46 DROUGHT-AWAP-GRIDS

metadata_field
title DROUGHT-AWAP-GRIDS
personnel_data_owner Ivan Hanigan
project_abstract

To understand the drought indices review the technical appendix from the following paper:

| https://github.com/ivanhanigan/DrynessAndMentalHealth/blob/master/OBrien2014EnvRes_SI.pdf in which the count and sums drought indices are explained in detail (note that the newer count2 and sums2 indices were something Mike Hutchinson created for a PNAS paper and uses a different threshold level to break the drought than the original version), also check out the O’Brien paper which has some good ideas about re-expressions of the indices to capture things like re-occurring cycles of drought and long dry spells vs recent dry periods.

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| Note that the sums index gets more negative the worse the drought is. Counts become more larger (positive) numbers as droughts continue. The count index a measure of duration whereas the sums index is a measure of severity.

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| For the drought index please cite the original 1992 paper by Hutchinson as:

| 1. Smith, D. I, Hutchinson, M. F, & McArthur, R. J. (1992) Climatic and

| Agricultural Drought: Payments and Policy. (Centre for Resource and Environmental

| Studies, Australian National University, Canberra, Australia).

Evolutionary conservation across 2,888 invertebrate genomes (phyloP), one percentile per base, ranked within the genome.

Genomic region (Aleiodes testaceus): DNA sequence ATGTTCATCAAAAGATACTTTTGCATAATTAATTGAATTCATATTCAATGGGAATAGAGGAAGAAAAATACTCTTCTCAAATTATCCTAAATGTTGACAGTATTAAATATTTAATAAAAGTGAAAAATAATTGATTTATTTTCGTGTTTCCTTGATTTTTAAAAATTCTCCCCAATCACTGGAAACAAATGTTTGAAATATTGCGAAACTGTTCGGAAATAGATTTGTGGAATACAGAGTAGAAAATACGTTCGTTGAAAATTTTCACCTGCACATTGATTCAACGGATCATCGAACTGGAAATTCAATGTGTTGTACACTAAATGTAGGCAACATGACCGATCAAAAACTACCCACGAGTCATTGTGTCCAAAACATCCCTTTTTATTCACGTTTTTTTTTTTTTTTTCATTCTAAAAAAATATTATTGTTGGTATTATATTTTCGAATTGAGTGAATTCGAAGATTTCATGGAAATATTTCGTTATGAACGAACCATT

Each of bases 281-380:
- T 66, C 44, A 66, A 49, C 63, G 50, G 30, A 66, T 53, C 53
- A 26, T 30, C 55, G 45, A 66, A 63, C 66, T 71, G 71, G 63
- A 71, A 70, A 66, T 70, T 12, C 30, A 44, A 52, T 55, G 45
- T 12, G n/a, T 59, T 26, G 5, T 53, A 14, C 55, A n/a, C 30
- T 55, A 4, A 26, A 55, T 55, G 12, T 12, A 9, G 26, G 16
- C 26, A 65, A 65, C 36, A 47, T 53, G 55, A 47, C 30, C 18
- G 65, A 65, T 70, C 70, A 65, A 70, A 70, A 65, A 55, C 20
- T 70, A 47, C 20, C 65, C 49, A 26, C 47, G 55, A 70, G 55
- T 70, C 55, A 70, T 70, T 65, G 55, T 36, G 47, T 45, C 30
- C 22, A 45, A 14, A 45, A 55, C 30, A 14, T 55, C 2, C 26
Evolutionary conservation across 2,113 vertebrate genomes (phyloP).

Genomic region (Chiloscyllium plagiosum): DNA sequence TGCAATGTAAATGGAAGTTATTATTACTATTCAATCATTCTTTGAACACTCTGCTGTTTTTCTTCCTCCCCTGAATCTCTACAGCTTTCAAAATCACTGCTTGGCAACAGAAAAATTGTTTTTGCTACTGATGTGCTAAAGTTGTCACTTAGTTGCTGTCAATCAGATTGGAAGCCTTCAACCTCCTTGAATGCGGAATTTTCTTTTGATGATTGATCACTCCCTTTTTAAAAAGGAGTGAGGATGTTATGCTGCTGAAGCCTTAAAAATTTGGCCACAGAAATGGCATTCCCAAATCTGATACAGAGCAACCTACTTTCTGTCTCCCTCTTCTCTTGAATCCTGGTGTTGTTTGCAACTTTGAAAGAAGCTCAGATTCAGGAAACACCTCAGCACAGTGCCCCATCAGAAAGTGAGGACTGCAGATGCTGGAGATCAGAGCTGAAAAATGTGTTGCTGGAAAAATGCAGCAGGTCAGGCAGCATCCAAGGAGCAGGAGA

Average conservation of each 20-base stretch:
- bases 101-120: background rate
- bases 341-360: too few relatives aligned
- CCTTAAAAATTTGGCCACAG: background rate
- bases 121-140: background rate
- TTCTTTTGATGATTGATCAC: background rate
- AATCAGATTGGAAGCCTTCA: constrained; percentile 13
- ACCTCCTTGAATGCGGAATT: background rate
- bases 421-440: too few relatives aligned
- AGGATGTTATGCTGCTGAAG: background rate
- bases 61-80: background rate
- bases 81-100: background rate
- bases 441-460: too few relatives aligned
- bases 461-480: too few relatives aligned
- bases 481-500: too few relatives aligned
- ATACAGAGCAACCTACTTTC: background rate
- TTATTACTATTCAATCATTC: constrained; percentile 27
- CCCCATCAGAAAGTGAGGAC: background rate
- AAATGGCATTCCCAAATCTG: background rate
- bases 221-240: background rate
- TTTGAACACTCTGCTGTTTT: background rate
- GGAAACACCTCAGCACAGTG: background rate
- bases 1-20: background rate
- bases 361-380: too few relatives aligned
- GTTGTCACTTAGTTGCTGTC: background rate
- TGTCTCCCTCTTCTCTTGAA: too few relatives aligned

| http://fennerschool-research.anu.edu.au/spatio-temporal/publications/cres_paper1992.pdf

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| and my software repository as:

| 2. Hanigan, IC. 2012. The Hutchinson Drought Index Algorithm [Computer Software].

| https://github.com/ivanhanigan/HutchinsonDroughtIndex

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| For the input rainfall data I would recommend citing like this:

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| We utilized the gridded meteorological datasets for Australia from the Australian Water Availability Project (AWAP), a partnership of the Australian Bureau of Meteorology, Bureau of Rural Sciences, and CSIRO. These data are estimated for each pixel of a grid with a resolution of 0.05 x 0.05 decimal degrees (approximately five x five kilometres) using a spatial model (Jones et al 2009, Australian Water Availability Project n.d). We used an open source R package to download and format the AWAP grids (Hanigan et al 2016) and rescaled the rainfall data to localities by averaging the pixels over the locality polygons, based on spatial data from the Public Sector Mapping Agency (PMSA).